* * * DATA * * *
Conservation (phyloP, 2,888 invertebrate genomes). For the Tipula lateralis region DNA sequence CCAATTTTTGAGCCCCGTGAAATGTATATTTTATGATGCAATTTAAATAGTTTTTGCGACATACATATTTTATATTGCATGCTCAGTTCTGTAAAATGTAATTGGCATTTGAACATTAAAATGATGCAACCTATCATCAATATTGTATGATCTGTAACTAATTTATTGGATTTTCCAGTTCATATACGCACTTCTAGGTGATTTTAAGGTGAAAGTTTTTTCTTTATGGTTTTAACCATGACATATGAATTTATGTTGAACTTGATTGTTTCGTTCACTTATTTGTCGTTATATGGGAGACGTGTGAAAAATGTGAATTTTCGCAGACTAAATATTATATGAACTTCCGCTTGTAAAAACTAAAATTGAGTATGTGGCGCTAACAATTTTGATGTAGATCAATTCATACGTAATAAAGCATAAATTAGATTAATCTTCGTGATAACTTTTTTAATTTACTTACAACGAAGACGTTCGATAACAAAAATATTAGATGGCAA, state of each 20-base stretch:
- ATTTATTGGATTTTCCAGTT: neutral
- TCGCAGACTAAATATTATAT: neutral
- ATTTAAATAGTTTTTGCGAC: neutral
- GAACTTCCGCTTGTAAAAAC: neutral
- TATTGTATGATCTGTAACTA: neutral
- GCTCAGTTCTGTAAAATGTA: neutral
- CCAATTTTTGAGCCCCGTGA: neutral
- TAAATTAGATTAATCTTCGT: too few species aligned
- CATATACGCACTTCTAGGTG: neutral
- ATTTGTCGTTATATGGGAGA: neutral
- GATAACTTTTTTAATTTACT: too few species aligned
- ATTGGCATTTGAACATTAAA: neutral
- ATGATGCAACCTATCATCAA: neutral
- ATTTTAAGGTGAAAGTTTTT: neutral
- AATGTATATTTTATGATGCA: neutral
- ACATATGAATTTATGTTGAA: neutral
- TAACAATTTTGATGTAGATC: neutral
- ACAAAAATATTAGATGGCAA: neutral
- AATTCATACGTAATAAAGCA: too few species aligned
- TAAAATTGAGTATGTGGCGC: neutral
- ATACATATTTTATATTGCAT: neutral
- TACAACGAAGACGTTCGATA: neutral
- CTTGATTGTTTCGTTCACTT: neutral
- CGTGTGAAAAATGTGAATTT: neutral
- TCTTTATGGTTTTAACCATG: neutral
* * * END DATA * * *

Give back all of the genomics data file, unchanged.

Conservation (phyloP, 2,888 invertebrate genomes). For the Tipula lateralis region DNA sequence CCAATTTTTGAGCCCCGTGAAATGTATATTTTATGATGCAATTTAAATAGTTTTTGCGACATACATATTTTATATTGCATGCTCAGTTCTGTAAAATGTAATTGGCATTTGAACATTAAAATGATGCAACCTATCATCAATATTGTATGATCTGTAACTAATTTATTGGATTTTCCAGTTCATATACGCACTTCTAGGTGATTTTAAGGTGAAAGTTTTTTCTTTATGGTTTTAACCATGACATATGAATTTATGTTGAACTTGATTGTTTCGTTCACTTATTTGTCGTTATATGGGAGACGTGTGAAAAATGTGAATTTTCGCAGACTAAATATTATATGAACTTCCGCTTGTAAAAACTAAAATTGAGTATGTGGCGCTAACAATTTTGATGTAGATCAATTCATACGTAATAAAGCATAAATTAGATTAATCTTCGTGATAACTTTTTTAATTTACTTACAACGAAGACGTTCGATAACAAAAATATTAGATGGCAA, state of each 20-base stretch:
- ATTTATTGGATTTTCCAGTT: neutral
- TCGCAGACTAAATATTATAT: neutral
- ATTTAAATAGTTTTTGCGAC: neutral
- GAACTTCCGCTTGTAAAAAC: neutral
- TATTGTATGATCTGTAACTA: neutral
- GCTCAGTTCTGTAAAATGTA: neutral
- CCAATTTTTGAGCCCCGTGA: neutral
- TAAATTAGATTAATCTTCGT: too few species aligned
- CATATACGCACTTCTAGGTG: neutral
- ATTTGTCGTTATATGGGAGA: neutral
- GATAACTTTTTTAATTTACT: too few species aligned
- ATTGGCATTTGAACATTAAA: neutral
- ATGATGCAACCTATCATCAA: neutral
- ATTTTAAGGTGAAAGTTTTT: neutral
- AATGTATATTTTATGATGCA: neutral
- ACATATGAATTTATGTTGAA: neutral
- TAACAATTTTGATGTAGATC: neutral
- ACAAAAATATTAGATGGCAA: neutral
- AATTCATACGTAATAAAGCA: too few species aligned
- TAAAATTGAGTATGTGGCGC: neutral
- ATACATATTTTATATTGCAT: neutral
- TACAACGAAGACGTTCGATA: neutral
- CTTGATTGTTTCGTTCACTT: neutral
- CGTGTGAAAAATGTGAATTT: neutral
- TCTTTATGGTTTTAACCATG: neutral